The King’s Head Theatre opens in its new venue with sprightly gay play Exhibitionists
“Give me the spoon”
The King’s Head Theatre is dead, long live the King’s Head Theatre. The former pub theatre has moved but a stone’s throw (and down multiple flights of stairs!) away to Islington Square and its new home but the ethos of the theatre (and the friendliness of its staff) remains entirely intact, along with the LGBTQ+ focus of its programming as evidenced by debut production Exhibitionists, which I caught in its final preview in an attempt to beat the looming tube strike.
Written by Shaun McKenna and Andrew Van Sickle, the play describes itself as “a dazzling new gay romantic comedy” but it feels like one which takes gleeful inspiration from the past. Its bickering former couple recalls a touch of Noël Coward, its farcical shenanigans shades of Alan Ayckbourn, but set among the gay glitterati at the top of the San Francisco art world, it also possesses a queer sensibility that is very much of the moment. Altogether, it makes for a decent comedy, albeit of the gentle rather than raucous kind.
After years together in a happily non-monogamous relationship, Conor and Robbie have gone their separate ways and moved onto younger partners Mal and Rayyan respectively. But when they meet by chance at a private viewing in a San Fran high-rise, that old chemistry proves hard to resist as their initial squabbling soon turns to snogging, shagging and shacking up at a nearby motel run by a sexy Scandinavian. Having been dumped at the gallery, their other halves set off in pursuit and unexpectedly end up at the same motel – shenanigans you say?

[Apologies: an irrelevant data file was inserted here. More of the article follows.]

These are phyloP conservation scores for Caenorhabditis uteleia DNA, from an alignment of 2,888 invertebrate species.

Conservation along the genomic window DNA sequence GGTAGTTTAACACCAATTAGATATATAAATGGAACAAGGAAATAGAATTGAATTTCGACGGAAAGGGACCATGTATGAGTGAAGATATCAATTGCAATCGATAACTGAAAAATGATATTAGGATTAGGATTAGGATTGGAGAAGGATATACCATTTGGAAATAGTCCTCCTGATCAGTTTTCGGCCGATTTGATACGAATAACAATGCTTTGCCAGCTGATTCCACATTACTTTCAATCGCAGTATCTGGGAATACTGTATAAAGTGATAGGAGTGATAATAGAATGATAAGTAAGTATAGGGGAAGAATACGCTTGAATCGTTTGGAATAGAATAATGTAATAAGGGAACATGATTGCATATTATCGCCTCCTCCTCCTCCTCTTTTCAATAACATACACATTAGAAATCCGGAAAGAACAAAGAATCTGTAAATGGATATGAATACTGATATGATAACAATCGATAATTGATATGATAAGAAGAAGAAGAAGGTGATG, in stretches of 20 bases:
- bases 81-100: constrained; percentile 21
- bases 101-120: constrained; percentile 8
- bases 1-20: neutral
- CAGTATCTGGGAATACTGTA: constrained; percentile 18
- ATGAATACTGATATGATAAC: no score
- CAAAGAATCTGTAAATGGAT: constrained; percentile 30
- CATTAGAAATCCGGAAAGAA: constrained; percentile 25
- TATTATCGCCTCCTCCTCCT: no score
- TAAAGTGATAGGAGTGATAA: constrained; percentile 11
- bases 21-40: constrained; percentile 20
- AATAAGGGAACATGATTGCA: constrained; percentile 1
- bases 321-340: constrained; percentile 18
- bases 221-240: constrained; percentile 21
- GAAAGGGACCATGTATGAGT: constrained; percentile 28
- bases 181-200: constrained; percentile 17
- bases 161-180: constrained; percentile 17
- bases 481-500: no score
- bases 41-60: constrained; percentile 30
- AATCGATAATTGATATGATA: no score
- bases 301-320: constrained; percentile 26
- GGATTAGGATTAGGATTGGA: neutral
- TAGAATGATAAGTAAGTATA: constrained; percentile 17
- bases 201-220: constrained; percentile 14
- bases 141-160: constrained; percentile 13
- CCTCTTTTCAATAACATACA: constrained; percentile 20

Bronagh Lagan’s production has a nice lightness to it, wearing its authors’ intent lightly as it skirts around its comedy of manners with a decidedly queer bent. While they may not be able to decide if they love or hate each other, Conor and Robbie’s attitudes to sex are completely in tune – lots of it, whenever they want. Ironically, it is the younger men who have more of an issue with the openness, posing questions of whether notions of heteronormative respectability are good or bad or somewhere inbetween.
Ashley D Gayle and Robert Rees are good fun as Conor and Robbie, as volatile (and violent) as Elyot and Amanda but bigger fans of Tina Turner. Jake Mitchell-Jones and Rolando Montecalvo have more interesting dramatic roles as Mal and Rayyan, their difference in perspective both with each other and their loved ones throwing up some interesting conversations about compromise and commitment. And making a striking professional debut, Øystein Lode’s wry Sebastian is a refreshing counterpoint to all the drama.
Gregor Donnelly’s set design makes good use of the new-found technical capabilities of the King’s Head, all-encompassing projections and live video working well. Equally, there’s still some learning to be done about sightlines, the shallowness of the rake meaning extended scenes of people lying or sitting too easily disappear behind the backs of heads. For a farce, Exhibitionists could afford to be sharper in its writing but as a genial comedy, it is a friendly invitation wearing a blue jockstrap – a winter warmer indeed.